Why bother? I don't even know that the card is going to come out. Neither does anyone else. Instead players build their networks, and the player that most closely approximates the card when it appears uses his initial builds to lock down control of it.

In two games that I've seen and one that I've played there was only one player in contention for the card, and there was nothing the other players could do to interfere that wouldn't critically hurt their own VP-earning rates. Sure, they could have all colluded against that player, thus hurting themselves equally, but that would have merely given the critical advantage to the one player who didn't bother to collude. Blech.

Quote:
So you are getting these ~27 vps in the same period of time that someone else could have made ~30 vps by delivering goods the entire time.


What says that the player who claims the 20VPs hasn't be delivering the whole time too?

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You cannot just complete this mission on a spure of the moment thing you have to work towards this and if the card comes up late in the game you are not going to be able to do it anyway.


I have not seen this in practice. What I have seen is players building along in normal competitive fashion and then finding themselves under a windfall.

Quote:
So the fact that you are getting 30% of your final score is not that big a thing when you could have made more from not going after the card in the first place.


Of couse. I don't actually care if that 30% ends up creating a winner or not. I do care that a player got 30% of his final position from a random event. In a game design sense, that's obscene.
 
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clearclaw wrote:
Of couse. I don't actually care if that 30% ends up creating a winner or not. I do care that a player got 30% of his final position from a random event. In a game design sense, that's obscene.


Is this equivalent to drawing a 24 value route card in Ticket To Ride in the middle of a game for a route you have already [almost] completed? If so, then agreed with blech.
 
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ekted wrote:
clearclaw wrote:
Of couse. I don't actually care if that 30% ends up creating a winner or not. I do care that a player got 30% of his final position from a random event. In a game design sense, that's obscene.


Is this equivalent to drawing a 24 value route card in Ticket To Ride in the middle of a game for a route you have already [almost] completed? If so, then agreed with blech.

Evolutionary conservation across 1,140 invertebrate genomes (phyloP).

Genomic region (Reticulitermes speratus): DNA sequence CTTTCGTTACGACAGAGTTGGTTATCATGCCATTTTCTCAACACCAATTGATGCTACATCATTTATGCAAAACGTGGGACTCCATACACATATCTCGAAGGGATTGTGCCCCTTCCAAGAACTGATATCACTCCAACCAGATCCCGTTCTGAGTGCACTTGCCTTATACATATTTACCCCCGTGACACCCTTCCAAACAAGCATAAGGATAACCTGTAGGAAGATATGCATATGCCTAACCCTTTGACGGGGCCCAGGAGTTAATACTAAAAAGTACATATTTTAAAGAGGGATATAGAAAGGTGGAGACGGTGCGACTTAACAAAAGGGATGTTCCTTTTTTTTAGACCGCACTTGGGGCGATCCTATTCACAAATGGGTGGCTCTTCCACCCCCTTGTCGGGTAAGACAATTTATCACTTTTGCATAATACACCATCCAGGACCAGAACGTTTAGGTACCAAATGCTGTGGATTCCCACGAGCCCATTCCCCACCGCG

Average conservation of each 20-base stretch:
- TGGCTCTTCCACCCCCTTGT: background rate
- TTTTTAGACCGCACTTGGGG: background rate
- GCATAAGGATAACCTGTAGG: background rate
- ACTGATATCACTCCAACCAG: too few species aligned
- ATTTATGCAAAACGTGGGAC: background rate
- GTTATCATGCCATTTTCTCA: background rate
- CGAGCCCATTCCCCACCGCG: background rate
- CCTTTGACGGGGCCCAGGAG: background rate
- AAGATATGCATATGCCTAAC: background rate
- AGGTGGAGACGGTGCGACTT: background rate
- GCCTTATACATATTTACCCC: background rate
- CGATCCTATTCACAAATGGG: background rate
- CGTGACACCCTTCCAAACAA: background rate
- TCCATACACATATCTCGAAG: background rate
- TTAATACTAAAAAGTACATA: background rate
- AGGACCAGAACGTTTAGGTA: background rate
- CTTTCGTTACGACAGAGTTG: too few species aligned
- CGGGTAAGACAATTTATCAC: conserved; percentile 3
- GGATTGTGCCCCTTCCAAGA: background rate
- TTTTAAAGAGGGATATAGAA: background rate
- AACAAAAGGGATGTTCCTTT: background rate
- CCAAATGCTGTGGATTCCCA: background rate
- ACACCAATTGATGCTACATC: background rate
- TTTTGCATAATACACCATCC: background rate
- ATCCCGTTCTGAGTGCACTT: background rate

It isn't much different.
 
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Lawrence, have you tried 1830?
I think that game would suit your preferred game mechanics rather well.
 
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Arngrim wrote:
Lawrence, have you tried 1830?
I think that game would suit your preferred game mechanics rather well.


Yes I've played 1830, though it isn't my favourite 18XX (I prefer 1856 and 1860 with their stronger concentration on track building for instance). In general I play an 18XX every Wednesday night.
 
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jchobbs wrote:
Ok, I understand. You are an Age of Steam fan and feel threatened by Railroad Tycoon and feel that you need to attack the game to try to make your preferred game look better. I understand this concept even though I don't agree with it. What you are not seeing here is how RRT fits into the scheme of things. This is a second stage gateway game. This is the game that you introduce your Ticket to Ride players to and have them play for a while before you break out Age of Steam with them. Don't hate the game that's going to bring so many more players to the game that you love so much.


I don't think much of JC's attacks (the idea that there's this danger that he's going to be accosted by people asking him to play RRT, that this is a great imposition, and therefore he has to put it down to avoid that dire outcome, strikes me as farfetched, to say the least). But, I also don't think he should like the game for the reason you suggest. There's a reason that games like Age of Steam tend to be played by "hardcore gamers". It wouldn't be much fun to play with the people you mention, anyway, because the game is both too tactical and too dry for their tastes. The experienced players would beat them consistently *and* no one would have much fun in the process. More generally, niche products (e.g., "gamers games") are the way they are precisely because they are made for a niche audience. If you broaden the group that you are trying to appeal to too much, then what you end up doing is diluting the values of the original market. The evolution from AOS to RRT is a perfect example. RRT isn't a threat to AOS gamers (and, in my view, it's a *good* thing that it's so random and less serious, because that means that AOS players are less likely to start playing RRT instead). But, in the long term, there's a real danger, if you "draw in" too many people whose tastes are more casual and random games, that publishers will tend to target that broader audience (and larger market) and thus there will be fewer of the games that the original "hardcore" gamers liked more.